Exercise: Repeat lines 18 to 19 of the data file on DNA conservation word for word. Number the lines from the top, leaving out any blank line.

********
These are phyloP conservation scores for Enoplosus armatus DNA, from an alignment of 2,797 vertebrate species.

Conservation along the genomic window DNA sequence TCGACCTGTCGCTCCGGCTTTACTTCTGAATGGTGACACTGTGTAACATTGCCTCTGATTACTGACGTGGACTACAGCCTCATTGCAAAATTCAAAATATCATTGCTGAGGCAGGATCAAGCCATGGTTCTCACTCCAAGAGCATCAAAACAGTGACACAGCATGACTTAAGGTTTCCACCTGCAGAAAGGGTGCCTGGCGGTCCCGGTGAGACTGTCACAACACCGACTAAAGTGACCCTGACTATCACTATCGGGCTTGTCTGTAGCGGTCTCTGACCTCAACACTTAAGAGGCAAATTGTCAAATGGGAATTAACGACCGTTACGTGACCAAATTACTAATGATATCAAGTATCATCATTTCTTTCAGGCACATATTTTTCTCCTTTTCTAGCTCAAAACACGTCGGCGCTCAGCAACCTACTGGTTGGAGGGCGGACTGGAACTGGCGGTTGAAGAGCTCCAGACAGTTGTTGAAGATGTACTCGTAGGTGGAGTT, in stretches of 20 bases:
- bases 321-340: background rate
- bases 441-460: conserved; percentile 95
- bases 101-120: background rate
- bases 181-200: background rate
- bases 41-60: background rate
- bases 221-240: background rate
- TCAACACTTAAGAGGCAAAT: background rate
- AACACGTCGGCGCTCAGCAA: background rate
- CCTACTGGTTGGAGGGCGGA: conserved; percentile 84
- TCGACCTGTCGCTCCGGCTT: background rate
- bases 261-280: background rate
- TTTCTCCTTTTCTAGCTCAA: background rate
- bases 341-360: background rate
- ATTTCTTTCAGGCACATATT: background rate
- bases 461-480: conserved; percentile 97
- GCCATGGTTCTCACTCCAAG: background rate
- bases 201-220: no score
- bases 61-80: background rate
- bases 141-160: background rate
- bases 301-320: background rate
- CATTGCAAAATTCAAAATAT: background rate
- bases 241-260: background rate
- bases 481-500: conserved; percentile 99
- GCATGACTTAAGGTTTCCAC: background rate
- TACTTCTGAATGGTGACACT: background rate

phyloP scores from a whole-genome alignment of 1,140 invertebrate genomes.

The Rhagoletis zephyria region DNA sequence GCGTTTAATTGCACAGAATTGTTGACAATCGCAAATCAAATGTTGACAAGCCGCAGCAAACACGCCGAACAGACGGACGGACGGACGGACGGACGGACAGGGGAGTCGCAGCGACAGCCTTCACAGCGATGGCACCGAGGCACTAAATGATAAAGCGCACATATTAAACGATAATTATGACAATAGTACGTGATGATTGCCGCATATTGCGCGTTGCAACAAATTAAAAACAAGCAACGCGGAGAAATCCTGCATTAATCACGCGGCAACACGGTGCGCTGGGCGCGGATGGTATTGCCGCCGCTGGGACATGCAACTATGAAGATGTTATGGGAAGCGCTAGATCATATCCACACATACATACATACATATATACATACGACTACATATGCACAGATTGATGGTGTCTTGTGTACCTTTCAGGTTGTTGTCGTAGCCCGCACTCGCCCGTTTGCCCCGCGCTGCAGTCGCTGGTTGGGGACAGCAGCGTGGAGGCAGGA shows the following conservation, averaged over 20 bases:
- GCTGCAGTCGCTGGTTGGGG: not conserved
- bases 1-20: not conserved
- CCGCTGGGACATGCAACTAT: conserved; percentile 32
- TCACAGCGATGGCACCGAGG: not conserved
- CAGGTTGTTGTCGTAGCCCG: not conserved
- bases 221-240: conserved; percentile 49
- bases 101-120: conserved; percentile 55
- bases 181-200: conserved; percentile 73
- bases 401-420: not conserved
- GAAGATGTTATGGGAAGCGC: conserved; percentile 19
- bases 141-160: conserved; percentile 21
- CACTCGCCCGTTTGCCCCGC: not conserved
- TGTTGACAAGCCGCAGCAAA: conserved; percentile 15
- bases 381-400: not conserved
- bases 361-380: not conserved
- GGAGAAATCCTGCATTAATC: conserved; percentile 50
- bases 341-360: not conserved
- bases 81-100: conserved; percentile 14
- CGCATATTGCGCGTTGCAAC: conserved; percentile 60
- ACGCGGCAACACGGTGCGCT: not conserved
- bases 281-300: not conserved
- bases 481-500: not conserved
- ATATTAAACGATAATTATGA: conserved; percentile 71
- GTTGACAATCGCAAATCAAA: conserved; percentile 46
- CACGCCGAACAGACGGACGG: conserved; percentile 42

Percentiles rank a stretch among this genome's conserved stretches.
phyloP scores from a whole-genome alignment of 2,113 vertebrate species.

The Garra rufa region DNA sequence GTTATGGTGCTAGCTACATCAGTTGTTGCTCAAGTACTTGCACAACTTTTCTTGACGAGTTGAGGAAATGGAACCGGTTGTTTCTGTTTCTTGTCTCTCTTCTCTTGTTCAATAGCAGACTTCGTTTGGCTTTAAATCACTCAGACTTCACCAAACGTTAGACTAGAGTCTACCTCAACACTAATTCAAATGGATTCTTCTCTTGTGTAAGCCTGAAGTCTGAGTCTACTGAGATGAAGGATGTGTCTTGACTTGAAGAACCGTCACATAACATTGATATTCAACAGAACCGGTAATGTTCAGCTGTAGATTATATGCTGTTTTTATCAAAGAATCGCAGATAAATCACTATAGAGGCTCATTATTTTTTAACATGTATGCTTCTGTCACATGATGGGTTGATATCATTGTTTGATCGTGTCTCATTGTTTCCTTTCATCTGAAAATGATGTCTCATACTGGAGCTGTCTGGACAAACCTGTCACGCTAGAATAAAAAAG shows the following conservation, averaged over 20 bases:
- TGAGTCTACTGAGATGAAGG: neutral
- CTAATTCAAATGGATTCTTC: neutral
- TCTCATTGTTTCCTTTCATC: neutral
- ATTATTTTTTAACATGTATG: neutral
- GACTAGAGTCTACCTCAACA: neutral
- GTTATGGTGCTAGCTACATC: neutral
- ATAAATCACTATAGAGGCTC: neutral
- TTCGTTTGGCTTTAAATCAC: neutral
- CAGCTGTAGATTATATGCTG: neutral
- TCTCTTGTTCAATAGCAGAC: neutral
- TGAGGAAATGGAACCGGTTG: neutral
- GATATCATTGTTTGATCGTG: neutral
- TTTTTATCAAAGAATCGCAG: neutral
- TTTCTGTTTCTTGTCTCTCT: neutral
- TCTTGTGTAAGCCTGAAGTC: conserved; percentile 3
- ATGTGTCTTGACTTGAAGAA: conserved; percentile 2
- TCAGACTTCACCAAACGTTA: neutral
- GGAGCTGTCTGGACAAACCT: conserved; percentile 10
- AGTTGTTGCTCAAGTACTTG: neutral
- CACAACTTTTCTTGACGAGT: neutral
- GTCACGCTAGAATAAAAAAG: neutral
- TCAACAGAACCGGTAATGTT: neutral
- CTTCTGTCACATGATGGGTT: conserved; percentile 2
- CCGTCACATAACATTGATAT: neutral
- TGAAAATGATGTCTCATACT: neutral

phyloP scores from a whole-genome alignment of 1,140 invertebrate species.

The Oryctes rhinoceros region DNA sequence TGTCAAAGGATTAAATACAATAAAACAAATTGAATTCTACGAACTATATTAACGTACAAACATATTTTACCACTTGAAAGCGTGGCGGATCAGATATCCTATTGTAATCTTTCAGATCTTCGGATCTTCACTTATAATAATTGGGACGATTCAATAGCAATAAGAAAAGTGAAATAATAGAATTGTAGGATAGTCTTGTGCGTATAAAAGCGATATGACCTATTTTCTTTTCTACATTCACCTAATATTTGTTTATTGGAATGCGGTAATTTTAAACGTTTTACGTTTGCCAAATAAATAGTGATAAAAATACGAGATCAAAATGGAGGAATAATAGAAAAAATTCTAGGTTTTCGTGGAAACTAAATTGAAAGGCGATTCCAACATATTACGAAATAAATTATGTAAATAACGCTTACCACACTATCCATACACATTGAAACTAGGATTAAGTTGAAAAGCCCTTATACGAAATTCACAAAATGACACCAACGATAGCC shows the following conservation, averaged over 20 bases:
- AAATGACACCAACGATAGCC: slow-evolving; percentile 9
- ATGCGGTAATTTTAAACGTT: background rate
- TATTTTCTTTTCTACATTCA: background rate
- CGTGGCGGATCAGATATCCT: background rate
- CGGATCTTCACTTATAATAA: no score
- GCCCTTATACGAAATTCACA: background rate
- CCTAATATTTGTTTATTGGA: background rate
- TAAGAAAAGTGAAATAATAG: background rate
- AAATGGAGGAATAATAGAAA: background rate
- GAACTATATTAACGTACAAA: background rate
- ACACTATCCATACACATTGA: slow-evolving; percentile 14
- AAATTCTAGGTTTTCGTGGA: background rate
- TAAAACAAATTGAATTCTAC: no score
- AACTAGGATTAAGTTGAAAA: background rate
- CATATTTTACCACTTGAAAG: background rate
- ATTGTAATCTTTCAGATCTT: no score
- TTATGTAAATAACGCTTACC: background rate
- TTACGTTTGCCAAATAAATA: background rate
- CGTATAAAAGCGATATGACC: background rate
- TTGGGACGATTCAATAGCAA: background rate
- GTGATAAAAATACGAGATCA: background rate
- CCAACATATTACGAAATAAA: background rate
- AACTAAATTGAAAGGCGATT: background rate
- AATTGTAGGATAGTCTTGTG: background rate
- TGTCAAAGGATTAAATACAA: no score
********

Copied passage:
- GCCATGGTTCTCACTCCAAG: background rate
- bases 201-220: no score